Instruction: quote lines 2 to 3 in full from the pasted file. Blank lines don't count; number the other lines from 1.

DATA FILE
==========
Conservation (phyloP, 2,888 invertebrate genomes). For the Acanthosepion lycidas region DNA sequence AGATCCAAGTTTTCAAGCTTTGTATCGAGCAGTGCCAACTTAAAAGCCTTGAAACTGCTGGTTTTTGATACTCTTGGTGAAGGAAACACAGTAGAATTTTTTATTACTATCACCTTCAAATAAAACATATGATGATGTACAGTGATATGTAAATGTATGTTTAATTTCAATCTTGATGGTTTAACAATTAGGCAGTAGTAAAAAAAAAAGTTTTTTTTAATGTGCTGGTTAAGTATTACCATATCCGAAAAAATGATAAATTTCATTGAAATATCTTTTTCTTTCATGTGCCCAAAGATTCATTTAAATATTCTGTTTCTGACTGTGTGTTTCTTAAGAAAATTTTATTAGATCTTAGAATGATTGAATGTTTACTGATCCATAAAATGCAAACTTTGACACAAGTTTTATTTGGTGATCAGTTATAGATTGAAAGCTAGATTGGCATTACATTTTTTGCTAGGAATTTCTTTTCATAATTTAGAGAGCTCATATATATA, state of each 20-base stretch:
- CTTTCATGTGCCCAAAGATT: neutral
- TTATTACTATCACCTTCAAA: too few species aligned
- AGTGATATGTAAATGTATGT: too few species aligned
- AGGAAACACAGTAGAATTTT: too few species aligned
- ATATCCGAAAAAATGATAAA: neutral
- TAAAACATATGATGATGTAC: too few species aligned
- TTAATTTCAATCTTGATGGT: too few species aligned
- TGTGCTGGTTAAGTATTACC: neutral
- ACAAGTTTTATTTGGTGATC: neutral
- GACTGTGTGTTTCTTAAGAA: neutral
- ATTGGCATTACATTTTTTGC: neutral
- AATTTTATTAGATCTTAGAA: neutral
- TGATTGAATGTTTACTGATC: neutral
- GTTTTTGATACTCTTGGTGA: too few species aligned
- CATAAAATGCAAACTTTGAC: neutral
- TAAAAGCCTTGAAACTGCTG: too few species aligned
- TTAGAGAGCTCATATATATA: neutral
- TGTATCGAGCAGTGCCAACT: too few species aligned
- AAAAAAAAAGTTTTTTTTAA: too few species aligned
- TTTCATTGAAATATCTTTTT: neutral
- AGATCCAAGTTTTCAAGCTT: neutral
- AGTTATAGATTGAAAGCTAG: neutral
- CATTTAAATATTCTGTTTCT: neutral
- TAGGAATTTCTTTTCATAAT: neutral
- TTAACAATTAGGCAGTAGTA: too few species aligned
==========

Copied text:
- CTTTCATGTGCCCAAAGATT: neutral
- TTATTACTATCACCTTCAAA: too few species aligned